Any attempt to categorise the work of LINGUA IGNOTA is an exercise in futility. An alias for Californian musician Kristin Hayter, it covers an overwhelmingly broad spectrum of musical styles. It incorporates baroque, noise, metal, liturgical Medieval; in short, an astonishing, almost comical level of variety. Hayter herself has tremendous versatility as a performer; her voice switching between whisper and roar at a moment's notice. But every deployment of style, every pastiche, is controlled and considered. CALIGULA is more tapestry than patchwork.
This album is more easily assessed with some context. Early in her career, Hayter migrated from California to Rhode Island, ingratiating herself with members of the island's active noise scene. It was in this scene that she suffered domestic abuse from a 'very powerful noise musician'.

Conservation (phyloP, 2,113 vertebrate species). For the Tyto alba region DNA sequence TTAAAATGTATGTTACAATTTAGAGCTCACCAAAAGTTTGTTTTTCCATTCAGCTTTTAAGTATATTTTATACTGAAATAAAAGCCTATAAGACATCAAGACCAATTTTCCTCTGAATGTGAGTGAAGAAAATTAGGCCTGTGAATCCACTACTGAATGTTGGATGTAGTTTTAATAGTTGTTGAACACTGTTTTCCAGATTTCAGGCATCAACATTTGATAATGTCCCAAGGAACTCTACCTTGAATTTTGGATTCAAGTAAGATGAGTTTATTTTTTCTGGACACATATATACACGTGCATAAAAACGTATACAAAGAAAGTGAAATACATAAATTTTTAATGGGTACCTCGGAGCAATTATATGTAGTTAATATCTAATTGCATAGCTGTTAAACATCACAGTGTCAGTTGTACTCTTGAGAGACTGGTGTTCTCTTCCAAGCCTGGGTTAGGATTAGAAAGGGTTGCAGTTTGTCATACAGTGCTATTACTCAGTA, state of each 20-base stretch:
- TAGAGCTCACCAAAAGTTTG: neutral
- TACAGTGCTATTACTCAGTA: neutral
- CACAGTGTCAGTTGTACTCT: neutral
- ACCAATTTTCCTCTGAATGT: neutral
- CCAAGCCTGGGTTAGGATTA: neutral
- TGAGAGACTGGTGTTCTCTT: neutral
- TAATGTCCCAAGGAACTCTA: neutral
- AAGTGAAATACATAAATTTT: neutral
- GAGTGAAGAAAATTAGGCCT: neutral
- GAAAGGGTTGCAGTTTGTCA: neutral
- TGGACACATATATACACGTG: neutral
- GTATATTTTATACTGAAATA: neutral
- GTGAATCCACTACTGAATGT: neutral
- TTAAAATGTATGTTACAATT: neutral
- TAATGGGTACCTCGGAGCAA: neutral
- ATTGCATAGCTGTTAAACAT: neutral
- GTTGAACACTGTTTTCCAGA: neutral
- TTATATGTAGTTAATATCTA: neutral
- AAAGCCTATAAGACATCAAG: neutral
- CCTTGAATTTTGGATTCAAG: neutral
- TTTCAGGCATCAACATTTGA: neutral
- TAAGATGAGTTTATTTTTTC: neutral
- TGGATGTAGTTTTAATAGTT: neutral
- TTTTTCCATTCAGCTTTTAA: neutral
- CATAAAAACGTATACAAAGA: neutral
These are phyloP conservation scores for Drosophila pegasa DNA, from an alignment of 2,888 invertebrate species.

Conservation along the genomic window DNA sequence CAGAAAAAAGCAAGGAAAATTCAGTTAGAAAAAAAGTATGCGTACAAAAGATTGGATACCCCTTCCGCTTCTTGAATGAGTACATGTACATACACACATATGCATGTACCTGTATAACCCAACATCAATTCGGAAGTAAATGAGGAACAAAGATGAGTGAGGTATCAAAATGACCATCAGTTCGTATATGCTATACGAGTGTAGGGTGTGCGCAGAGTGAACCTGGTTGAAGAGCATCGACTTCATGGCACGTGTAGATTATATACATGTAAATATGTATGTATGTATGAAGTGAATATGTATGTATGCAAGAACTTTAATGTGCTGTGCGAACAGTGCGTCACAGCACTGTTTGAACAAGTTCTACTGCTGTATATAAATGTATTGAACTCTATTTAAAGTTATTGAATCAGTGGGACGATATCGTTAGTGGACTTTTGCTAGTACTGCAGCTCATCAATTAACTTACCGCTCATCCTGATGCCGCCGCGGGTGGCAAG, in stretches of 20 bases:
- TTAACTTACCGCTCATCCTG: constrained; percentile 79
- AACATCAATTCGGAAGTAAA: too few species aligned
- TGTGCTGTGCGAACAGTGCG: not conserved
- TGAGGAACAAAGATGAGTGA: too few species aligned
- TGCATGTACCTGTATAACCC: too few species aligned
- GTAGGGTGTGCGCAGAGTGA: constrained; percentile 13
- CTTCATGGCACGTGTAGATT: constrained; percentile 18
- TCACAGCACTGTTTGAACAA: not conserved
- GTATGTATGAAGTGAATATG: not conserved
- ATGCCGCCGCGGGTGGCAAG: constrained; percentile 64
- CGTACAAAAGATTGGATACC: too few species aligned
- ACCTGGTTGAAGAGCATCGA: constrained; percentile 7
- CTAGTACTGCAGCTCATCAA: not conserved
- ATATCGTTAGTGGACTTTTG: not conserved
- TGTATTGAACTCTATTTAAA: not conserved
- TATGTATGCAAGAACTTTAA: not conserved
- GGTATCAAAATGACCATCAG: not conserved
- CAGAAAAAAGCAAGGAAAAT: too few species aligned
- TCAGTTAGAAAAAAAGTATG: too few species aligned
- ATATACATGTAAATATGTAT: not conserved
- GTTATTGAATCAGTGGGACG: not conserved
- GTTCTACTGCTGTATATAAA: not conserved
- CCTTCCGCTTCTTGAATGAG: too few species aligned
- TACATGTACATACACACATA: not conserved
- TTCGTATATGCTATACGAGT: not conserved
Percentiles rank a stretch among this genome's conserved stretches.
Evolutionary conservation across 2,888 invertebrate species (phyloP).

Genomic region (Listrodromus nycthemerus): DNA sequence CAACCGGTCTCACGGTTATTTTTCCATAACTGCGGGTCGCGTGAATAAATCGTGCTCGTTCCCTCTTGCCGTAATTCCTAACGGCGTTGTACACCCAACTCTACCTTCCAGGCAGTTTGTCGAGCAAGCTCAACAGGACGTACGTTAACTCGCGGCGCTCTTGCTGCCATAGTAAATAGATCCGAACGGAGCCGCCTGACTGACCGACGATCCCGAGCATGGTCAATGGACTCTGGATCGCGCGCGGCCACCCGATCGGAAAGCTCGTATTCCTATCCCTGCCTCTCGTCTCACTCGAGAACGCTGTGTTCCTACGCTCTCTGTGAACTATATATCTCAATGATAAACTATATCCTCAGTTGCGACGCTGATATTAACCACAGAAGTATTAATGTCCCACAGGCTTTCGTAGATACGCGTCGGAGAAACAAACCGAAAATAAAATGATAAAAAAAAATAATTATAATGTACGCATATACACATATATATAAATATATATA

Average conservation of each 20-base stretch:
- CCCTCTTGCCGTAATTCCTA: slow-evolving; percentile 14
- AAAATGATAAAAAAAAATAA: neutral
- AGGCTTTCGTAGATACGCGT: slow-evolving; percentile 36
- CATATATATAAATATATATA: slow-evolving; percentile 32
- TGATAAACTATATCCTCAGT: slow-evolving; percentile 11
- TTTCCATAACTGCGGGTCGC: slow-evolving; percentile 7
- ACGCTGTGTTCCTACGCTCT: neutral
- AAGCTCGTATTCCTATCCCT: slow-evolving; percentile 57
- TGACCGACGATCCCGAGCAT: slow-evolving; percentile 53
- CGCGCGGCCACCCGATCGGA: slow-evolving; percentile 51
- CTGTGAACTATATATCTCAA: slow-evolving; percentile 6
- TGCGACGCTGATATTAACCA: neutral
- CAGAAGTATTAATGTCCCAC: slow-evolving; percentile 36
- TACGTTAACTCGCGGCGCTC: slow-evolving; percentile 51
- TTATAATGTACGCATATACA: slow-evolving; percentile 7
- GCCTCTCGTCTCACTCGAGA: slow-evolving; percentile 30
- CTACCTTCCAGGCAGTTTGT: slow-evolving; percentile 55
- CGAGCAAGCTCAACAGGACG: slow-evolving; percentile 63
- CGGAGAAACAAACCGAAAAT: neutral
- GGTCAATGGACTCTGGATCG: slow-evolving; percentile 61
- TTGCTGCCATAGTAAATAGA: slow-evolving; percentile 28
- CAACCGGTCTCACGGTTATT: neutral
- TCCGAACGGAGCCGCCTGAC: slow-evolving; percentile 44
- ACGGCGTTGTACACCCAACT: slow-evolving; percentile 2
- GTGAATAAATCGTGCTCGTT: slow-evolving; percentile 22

Noise and power electronics are oversaturated with the contemporary equivalent of shock-rock; men who use the language of abuse to provide audiences with a visceral thrill. Many bands do little more than describe a violent, often sexually motivated attack, and punctuate it with stabs of harsh noise. CALIGULA exposes this mode of expression as dull and irresponsible — and the scene which bore it as toxic.
Hayter's lyrics are vengeful, apocalyptic, and delivered with unbearable emotion. She is possessed by her own trauma, her own rage. Noise leans very often on disgust, but there is a sort of horrific triumph to CALIGULA; like the vanguard of angels with their seven trumpets. It’s a refreshing, rare approach. LINGUA IGNOTA is shaking the muck loose from her scene. She’s invigorating it, revolutionising it, and melting everyone's ears in the process.
CALIGULA is available to purchase and stream here.
Words by Andrew O’Keefe